The nun placed the candle on the table, and sat down beside the bed.

“The Reverend Mother,” she began, “ has allowed me to come and spend the night with you. She thought you might like to talk with me. I am the only one in the house who speaks English.”

The voice stirred something in Madam Boltwood’s memory. It was nothing that could be seized or understood. It was like the recollection of a dream, of which everything has passed but a vague emotion. The nun’s accent, too, was that of New England, Its very sound seemed to call the exiled woman back from the desert of despair.

“ You are very kind to come. But it will tire you.”

“ Mother St. Anthony of Padua will remain in the next room, in case we need anything. I am too old to run about. The Reverend Mother was only afraid you would be lonely.”

“I thank her,” said Madam Boltwood stiffly, “ but we must go down into the valley of the shadow one by one.”

“ I too feel that; for I, like you, am going down. And yet ’t is a comfort to feel the grasp of loving hands on earth, even to the moment when we see the angel’s arms outstretched to carry us into paradise.”

The nun’s voice was low and soft. She spoke slowly, as if choosing her words. A slight French intonation was perceptible.

“ I have almost forgotten my English,” she continued after a pause, during which the sick woman seemed to have retired into her own thoughts. “ I speak it so rarely ; but more now than formerly, — now since our nation has taken possession of Quebec.”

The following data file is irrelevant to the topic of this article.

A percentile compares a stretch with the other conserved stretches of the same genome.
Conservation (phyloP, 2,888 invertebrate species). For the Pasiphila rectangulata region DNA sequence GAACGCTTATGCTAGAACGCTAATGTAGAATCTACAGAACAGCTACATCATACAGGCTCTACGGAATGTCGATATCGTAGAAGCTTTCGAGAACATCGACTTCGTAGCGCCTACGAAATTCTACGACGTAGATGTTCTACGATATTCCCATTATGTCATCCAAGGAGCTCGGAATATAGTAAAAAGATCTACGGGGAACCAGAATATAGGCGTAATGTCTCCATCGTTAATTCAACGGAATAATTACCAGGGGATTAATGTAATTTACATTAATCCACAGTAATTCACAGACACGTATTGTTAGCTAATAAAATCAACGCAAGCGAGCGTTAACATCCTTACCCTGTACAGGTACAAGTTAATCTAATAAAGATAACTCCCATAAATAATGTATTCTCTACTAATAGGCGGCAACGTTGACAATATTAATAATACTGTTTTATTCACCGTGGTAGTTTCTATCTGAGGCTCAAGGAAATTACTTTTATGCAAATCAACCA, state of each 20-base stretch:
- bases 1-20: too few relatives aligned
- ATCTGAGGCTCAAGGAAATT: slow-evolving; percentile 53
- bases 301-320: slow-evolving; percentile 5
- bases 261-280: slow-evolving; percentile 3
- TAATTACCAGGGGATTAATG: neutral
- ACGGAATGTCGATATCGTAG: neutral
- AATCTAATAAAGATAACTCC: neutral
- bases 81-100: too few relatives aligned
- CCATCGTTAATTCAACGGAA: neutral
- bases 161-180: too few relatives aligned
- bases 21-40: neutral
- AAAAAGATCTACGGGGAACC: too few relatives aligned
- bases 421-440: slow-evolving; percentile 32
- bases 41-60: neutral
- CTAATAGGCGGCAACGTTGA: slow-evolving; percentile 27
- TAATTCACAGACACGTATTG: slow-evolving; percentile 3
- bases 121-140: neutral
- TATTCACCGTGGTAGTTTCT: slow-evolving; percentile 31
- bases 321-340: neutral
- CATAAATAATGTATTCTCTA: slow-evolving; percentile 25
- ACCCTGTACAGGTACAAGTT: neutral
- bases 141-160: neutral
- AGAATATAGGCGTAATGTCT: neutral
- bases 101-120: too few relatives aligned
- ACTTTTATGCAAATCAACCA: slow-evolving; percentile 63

“ Do you believe in the forgiveness of sins ? ”

The question came abruptly, as though the dying woman forced herself with an effort back into the world of men.

“ Assuredly,” the nun said tranquilly.

“ Do you think God has mercy on us ? ”

“ I know it.”

“ How can you tell ? ” Jael Boltwood demanded almost fiercely. “You say so because your priests have told you. You do not know. I have never had any mercy.”

“ Oh, madame ! ”

“ Never, I tell you. I have had everything else a woman could have, but it has always been mingled with gall. And now I am dying, and there is no hope. Till to-day I have kept some trust that the crooked might be made straight, but the last chance was buried this afternoon.”

“I do not know your trouble, madame, but if you would pray ” —

“ Pray ? I have prayed for sixty years. And for answer I am sent here to die.”

“ Who knows ? That may be the best answer. God is love.”

“ I have tried to believe so. I believe it no more.”

“ Even your own religion teaches that. I know, for I have been a Protestant.”

“ Who are you ? I seem to have seen you before.”

Again the question came with fierce abruptness, but the nun was not disturbed.

“No, madame, I think not,” she said, with a faint, sweet smile. “I have been many years in the convent. It is long since I left my native land. I was born in Deerfield.”

“ Ah ! ” The exclamation was prolonged. Jael Boltwood raised herself on her arm, and looked with eager scrutiny into the nun’s pale, saintly face. “ How came you here ? ”

“ I was taken captive in a great massacre at that place, when I was a girl.”

“ And you exchanged your religion for your life ? There were many who did so.”

“ No. That is what my friends at home would think, but it was not so.”

“ What then ? Go on. Tell me. Begin at the beginning.”

“ The beginning was at dawn on a February morning, many years ago. My father and mother were dead, and I lived with my grandparents, having no other kin. There had been talk for some days of Indians being not far from the town, but the winter was so cold and the snow so deep that we thought they would not be able to attack us. But they came.”

“ Go on. Go on,” Madam Boltwood whispered hoarsely.